Numerical operations fall into two categories: Arithmetic operations: addition, subtraction, multiplication, quotient, and remainder Bitwise operations: shifts and boolean operations (OR, XOR, NOT, AND, etc.)
## 3.8.1 Arithmetic OperationsArithmetic operations are the four operations you learned in elementary school: addition, subtraction, multiplication, and division. Actually, division is really two different operations: quotient and remainder. There is also an additional operation, negation, which is really just multiplication by 1. This is provided because most computers have hardware that can perform negation more quickly than going through the steps of multiplication. Each of these six operations is defined on each of the four basic numerical types: Each of these instructions takes no arguments. The operands are found on the stack. All of them except the negation take two operands; negation takes only one. The operands are popped off the stack and the result is pushed on in their place. When order matters, as in subtraction, the top of the operand stack is subtracted from the next element; division is similar. For example, to calculate (100000 99*(22222/3+7) ): ; Stack: ldc 1000000 ; 100000 bipush 99 ; 100000 99 sipush 22222 ; 100000 99 22222 iconst_3 ; 100000 99 22222 3 idiv ; 100000 99 7407 bipush 7 ; 100000 99 7407 7 iadd ; 100000 99 7414 imul ; 100000 733986 isub ; 633986 ineg ; 633986 Notice that the type of the result is always the same as the type of the operands. If you want to subtract a
## 3.8.2 Nonnumbers and InfinityThe JVM fconst_0 fconst_0 fdiv ; Yields NaN ldc 3.14159 ; Push Pi fadd ; Yields NaN ldc 2.71828 ; Push e fconst_0 ; Push zero fdiv ; Yields infinity ldc 42.0 ; Push some other number fadd ; infinity + anything = infinity dup ; Put two infinities on the stack sub ; infinity infinity = NaN The standard Java libraries keep ## 3.8.3 Bitwise OperationsYou can think of
Bitwise operations are used for performing boolean operations on the bits of The bits of a number are like the digits of your odometer. If 1111 1111 1111 1111 1111 1111 1111 1111 1111 1111 1111 1111 1111 1111 1111 1110 That's 32 ones for 1, and 31 ones followed by a zero for 2. If the leftmost bit is 1, then the number is interpreted as negative. (Numbers are grouped into sets of four for easier reading.) Suppose you want to shift this number to the right one step. What do you put in the leftmost place? Should it be 0, 1, or something else? The JVM answers this question two different ways. The standard right shift, 1111 1111 1111 1111 1111 1111 1111 1111 1111 1111 1111 1111 1111 1111 1111 1111 That's 1 in both cases. The standard right shift by 1 is just like division by 2, rounding down. To shift by 2 is like dividing by 4; shifting by 3 is like dividing by 8. You get the idea. The unsigned shift, 0111 1111 1111 1111 1111 1111 1111 1111 or 2,147,483,647. This is the largest positive number you can get in the JVM with A common use for Here's an example of some bit twiddling on ; Stack iconst_m1 ; 0xFFFFFFFF ldc 0x12345678 ; 0xFFFFFFFF 0x12345678 ldc 0x87654321 ; 0xFFFFFFFF 0x12345678 0x87654321 iand ; 0xFFFFFFFF 0x02244220 ldc 0xFFFFCCCCC ; 0xFFFFFFFF 0x02244220 0xFFFFCCCC ior ; 0XFFFFFFFF 0xFFFFCEEC ixor ; 0x00003113 bipush 16 ; 0x00003113 16 ishl ; 0x31130000 iconst_2 ; 0x31130000 2 ishl ; 0xC44C0000 iconst_2 ; 0xC44C0000 4 ishr ; 0xF1130000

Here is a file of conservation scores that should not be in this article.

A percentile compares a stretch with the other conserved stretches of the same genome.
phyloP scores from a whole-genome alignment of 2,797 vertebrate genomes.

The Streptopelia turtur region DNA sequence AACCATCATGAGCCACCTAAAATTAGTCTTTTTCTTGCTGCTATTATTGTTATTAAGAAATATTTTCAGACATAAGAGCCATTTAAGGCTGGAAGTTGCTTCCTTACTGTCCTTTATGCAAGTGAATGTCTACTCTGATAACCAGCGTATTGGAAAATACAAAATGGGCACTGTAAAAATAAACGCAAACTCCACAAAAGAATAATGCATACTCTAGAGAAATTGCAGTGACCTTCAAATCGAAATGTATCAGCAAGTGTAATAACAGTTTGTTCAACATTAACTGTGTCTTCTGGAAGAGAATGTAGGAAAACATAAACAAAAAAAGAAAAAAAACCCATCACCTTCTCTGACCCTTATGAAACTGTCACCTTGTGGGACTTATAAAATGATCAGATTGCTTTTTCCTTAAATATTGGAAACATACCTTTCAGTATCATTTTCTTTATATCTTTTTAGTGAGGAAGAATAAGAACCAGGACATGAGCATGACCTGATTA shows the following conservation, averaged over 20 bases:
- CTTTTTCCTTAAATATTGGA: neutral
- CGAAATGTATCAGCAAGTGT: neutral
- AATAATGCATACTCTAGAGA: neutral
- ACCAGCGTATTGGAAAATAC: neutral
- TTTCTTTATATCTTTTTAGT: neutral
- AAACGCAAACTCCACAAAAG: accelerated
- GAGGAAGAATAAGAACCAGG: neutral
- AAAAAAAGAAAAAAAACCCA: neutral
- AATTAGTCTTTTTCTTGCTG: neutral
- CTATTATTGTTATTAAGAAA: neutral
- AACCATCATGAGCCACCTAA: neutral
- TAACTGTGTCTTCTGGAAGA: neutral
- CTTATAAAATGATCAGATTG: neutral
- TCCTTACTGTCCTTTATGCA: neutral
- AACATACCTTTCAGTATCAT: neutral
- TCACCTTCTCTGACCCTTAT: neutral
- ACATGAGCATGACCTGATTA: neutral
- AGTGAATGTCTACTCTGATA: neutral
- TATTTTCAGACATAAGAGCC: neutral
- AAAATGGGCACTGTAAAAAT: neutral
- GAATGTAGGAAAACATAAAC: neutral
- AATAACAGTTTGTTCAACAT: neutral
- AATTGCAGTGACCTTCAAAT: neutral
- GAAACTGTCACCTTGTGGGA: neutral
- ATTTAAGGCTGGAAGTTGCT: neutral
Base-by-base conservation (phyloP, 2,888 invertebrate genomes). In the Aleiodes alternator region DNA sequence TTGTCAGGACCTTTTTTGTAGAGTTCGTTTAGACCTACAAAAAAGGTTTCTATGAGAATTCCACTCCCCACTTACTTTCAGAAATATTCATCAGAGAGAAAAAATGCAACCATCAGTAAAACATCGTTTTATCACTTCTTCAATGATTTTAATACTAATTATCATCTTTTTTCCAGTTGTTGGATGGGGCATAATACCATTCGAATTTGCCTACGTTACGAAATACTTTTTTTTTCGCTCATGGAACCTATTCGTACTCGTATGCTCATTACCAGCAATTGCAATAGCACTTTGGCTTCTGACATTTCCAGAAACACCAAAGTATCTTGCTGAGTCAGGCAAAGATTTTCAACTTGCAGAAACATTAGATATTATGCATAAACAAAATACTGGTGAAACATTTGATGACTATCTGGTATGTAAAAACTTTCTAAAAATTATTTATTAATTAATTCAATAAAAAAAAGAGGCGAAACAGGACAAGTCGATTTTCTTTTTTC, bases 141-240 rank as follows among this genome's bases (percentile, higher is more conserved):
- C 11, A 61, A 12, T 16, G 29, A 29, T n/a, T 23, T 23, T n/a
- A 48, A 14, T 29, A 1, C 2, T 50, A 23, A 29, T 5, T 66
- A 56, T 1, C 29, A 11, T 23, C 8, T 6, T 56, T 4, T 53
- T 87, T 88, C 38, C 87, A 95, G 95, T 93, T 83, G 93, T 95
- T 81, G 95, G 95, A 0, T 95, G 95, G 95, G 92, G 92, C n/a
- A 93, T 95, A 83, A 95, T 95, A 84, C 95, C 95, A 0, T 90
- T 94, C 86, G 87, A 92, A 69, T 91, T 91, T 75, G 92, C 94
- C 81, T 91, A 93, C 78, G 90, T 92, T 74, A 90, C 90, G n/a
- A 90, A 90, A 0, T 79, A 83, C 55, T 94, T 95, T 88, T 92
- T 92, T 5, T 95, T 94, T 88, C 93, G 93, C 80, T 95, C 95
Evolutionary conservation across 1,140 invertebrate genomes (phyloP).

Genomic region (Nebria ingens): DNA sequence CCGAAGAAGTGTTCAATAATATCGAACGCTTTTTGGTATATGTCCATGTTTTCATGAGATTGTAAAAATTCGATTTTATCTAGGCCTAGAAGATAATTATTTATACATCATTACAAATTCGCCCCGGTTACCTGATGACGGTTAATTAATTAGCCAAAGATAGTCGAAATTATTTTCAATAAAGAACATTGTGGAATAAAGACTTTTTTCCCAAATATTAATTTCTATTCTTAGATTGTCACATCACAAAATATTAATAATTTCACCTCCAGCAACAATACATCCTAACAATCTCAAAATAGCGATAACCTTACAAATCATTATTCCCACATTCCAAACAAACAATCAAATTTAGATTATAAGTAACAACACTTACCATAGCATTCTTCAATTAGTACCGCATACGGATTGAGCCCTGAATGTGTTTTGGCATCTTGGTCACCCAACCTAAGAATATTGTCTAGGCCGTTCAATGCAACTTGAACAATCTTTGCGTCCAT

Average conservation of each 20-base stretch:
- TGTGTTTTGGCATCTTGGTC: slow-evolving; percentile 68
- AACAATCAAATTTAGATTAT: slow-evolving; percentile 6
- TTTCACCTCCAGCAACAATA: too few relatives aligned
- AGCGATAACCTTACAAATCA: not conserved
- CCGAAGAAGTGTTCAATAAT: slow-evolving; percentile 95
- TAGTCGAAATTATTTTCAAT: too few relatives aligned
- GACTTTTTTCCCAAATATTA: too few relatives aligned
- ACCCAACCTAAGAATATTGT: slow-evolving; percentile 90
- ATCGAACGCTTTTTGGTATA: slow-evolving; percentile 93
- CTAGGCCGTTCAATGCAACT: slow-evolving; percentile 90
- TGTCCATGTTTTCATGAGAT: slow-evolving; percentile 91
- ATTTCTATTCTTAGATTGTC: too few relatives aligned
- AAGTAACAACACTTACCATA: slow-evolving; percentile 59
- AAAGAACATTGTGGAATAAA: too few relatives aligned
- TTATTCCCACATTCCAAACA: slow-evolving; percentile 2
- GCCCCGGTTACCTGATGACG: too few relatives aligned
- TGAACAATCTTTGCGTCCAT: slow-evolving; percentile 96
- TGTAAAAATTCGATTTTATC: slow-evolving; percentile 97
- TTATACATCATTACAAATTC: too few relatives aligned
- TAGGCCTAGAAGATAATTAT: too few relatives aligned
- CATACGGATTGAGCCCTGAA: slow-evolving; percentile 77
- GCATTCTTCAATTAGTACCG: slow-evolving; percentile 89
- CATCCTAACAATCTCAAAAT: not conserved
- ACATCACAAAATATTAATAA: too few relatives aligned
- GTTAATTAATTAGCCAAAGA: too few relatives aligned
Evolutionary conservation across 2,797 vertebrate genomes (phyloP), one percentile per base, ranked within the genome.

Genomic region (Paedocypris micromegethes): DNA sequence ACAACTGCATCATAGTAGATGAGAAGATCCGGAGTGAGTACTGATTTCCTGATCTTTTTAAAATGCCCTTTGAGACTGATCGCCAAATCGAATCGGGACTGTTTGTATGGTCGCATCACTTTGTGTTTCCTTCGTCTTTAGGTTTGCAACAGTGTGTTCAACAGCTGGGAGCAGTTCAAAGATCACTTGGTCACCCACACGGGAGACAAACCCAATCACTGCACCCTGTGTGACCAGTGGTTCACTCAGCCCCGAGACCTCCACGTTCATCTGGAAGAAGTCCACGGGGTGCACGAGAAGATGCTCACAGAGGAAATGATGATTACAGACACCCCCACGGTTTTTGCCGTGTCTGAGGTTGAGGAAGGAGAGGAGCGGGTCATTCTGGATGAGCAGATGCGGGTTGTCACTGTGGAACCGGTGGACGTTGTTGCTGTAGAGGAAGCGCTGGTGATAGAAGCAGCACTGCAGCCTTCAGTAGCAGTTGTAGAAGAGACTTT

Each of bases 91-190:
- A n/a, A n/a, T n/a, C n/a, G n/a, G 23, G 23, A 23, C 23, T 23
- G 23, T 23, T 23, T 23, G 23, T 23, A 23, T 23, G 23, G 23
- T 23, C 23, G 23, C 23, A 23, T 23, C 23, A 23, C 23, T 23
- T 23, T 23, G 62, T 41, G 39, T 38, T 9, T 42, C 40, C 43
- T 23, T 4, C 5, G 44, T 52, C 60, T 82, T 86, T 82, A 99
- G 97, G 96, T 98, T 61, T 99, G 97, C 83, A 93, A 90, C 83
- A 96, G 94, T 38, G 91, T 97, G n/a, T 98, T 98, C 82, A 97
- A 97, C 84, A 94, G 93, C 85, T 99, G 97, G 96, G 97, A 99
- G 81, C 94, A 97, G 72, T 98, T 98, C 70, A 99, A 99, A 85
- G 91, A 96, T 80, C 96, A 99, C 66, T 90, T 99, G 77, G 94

## 3.8.4 Floating-Point Arithmetic and |

Programming for the Javaв„ў Virtual Machine

ISBN: 0201309726

EAN: 2147483647

EAN: 2147483647

Year: 1998

Pages: 158

Pages: 158

Authors: Joshua Engel

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